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Yonkers Arts: “A Conduit for Local Artists”

Yonkers Arts Executive Director Ray Wilcox in front of the Yonkers Arts mural painted by Tats Cru (photo courtesy of Yonkers Arts)

The transformation of Yonkers into a haven for artists was validated in 2015 when 1.5 million square feet of the former Alexander Smith Carpet Mills, once one of the largest carpet manufacturers in the country, was designated by the city as the Carpet Mills Arts District.

Among those celebrating this event alongside the city’s burgeoning artist community was the non-profit organization Yonkers Arts, which was founded in 2007 to develop a strong, effective and cooperative network of artists, cultural organizations and community members in Yonkers with a goal of promoting and encouraging the arts.

The group’s original home was the studio of artist Adam Shultz, who also served as a founding member of its board. In 2018, Yonkers Arts got the keys to its current 4,000-square-foot space in the Arts District and spent a year renovating what Executive Director Ray Wilcox calls “all types of weird” into a performance stage and art gallery.

The backdrop to the stage was created by Tats Cru, a group of Bronx-based graffiti artists turned professional muralists. “We wanted that old-school graffiti look,” Wilcox says.

Yonkers Arts has hosted both in-person and virtual events in its new home, including concerts, poetry slams and art exhibitions. Most of the recent in-person events have been small or streamed due to COVID-19, but Wilcox hopes to populate the calendar again once the pandemic has slowed down. 

Another issue remained—the cost of renting a studio in the Arts District is financially out of reach for many local artists. But now, thanks to an artists-in-residence program, a partnership between Yonkers Arts and the Municipal Housing Authority for the City of Yonkers (MHACY), one local artist has access to a free studio in the YOHO Studios building, the beating heart of the Capital Mills Arts District, for one year. 

YOHO Studios is a converted warehouse brimming with creators and purveyors of all types—artists, musical instrument makers and restorers, antique dealers, set designers, movie studios, staging companies, furniture refinishers and more. (YOHO stands for “Yonkers Over Houston,” a wink to the artsy Manhattan neighborhoods of SoHo and NoHo.)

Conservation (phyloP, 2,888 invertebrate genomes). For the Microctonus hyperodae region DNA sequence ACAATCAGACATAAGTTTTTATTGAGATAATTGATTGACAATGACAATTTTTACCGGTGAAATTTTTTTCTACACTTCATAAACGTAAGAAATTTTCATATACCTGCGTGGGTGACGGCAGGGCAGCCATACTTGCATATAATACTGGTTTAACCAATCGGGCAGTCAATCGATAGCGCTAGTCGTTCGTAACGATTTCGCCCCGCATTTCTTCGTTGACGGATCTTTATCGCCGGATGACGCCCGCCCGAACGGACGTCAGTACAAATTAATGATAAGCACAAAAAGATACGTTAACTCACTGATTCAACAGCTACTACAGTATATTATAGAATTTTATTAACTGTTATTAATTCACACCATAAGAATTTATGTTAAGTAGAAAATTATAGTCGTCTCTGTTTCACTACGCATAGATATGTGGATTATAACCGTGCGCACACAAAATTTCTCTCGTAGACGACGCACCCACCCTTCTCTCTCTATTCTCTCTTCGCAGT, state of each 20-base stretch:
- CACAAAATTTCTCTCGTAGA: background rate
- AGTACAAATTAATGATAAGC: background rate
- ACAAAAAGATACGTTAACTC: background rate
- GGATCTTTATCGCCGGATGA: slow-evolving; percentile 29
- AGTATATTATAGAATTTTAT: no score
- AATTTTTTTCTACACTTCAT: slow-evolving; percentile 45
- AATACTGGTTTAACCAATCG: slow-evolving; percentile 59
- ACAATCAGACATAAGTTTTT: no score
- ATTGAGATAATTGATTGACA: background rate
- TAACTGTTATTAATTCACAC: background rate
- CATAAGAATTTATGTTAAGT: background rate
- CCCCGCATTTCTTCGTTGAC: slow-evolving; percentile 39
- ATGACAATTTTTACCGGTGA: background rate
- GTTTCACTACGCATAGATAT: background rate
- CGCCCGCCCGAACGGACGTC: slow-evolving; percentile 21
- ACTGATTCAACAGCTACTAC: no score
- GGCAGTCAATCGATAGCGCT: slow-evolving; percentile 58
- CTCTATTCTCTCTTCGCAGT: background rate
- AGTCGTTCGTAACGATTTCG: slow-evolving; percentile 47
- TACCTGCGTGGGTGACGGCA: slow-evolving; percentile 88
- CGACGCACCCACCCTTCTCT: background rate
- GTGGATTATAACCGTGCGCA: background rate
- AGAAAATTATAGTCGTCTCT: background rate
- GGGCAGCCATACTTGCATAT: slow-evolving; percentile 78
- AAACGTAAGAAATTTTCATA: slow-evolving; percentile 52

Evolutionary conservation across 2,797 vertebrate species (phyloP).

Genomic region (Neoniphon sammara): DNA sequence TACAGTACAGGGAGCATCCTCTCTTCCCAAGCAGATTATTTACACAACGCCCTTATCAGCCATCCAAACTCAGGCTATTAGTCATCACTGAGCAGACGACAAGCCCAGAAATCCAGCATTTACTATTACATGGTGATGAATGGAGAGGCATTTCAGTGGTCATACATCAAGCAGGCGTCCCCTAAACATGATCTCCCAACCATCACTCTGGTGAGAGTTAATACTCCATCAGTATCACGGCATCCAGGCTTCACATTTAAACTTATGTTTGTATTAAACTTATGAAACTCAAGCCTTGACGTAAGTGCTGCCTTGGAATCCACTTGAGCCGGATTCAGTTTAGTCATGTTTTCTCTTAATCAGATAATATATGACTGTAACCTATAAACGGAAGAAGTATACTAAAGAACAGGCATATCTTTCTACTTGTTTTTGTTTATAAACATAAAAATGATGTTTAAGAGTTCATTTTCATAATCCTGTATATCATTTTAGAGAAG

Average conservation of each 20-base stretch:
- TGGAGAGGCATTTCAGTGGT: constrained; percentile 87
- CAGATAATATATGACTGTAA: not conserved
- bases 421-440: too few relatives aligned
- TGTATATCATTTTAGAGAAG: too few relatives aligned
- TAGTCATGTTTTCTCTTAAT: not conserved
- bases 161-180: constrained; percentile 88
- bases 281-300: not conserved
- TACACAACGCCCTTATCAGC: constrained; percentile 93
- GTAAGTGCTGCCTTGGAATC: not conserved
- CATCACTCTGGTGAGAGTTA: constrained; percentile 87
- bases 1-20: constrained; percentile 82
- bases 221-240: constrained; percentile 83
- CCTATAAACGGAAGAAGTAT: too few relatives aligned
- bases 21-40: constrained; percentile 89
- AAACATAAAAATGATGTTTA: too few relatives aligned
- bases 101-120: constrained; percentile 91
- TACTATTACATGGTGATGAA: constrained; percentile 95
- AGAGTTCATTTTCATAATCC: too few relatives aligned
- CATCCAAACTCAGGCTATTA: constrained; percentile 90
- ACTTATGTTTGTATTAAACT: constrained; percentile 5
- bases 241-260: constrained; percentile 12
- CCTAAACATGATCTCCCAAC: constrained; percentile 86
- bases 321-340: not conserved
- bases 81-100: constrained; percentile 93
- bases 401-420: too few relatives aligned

“We are trying to be a conduit for the local artists,” Wilcox says. “I love working with our neighbors in the community.”

Artist Shanequa Benitez is the program’s first beneficiary of the residency program, and Wilcox hopes that three to five YOHO studios will be made available to other local artists in the future.

Benitez, who divides her time between Yonkers and Harlem, was born and raised in the Locust Hill section of Yonkers. “I wear that with pride,” she says. 

She has been using her new studio to continue a series of paintings about redlining—an illegal practice in which certain neighborhoods are denied mortgage loans or insurance services because of the racial makeup of the population. It’s a topic she’s been exploring for several years.

A young visitor observes artwork at the Yonkers Arts gallery space (photo courtesy of Yonkers Arts)

It was Benitez’s redlining project that initially caught the attention of Wilson Kimball, President and CEO of MHACY. Benitez explains: “Wilson Kimball had an idea that I could create work for the Housing Authority.” When Benitez told her she didn’t have a place to work, Kimball and Wilcox got together and the artists-in-residence program was born.

Wilcox’s hopes for the future include expanding Yonkers Arts’ footprint, both literally and figuratively. “I want to be in a position to have more than one gallery space, and I want to offer more opportunities for local artists,” he says. “We’re also big on the beautification of Yonkers, so anything we can do to foster that is great.”

Benitez calls it “amazing” to be the first artist in residence. She hopes to have a show of her redlining project at Yonkers Arts later this year.

“There’s a little pressure,” she says, “but I’m ready to work.”

A version of this article first appeared in the February 2022 issue of ArtsNews, ArtsWestchester’s monthly publication. ArtsNews is distributed throughout Westchester County. A digital copy is also available at artsw.org/artsnews.​​​​

About Michelle Falkenstein

Michelle Falkenstein writes about culture, food and travel. Publications include The New York Times, Journal News, Albany Times Union, ARTnews Magazine and (201) Magazine

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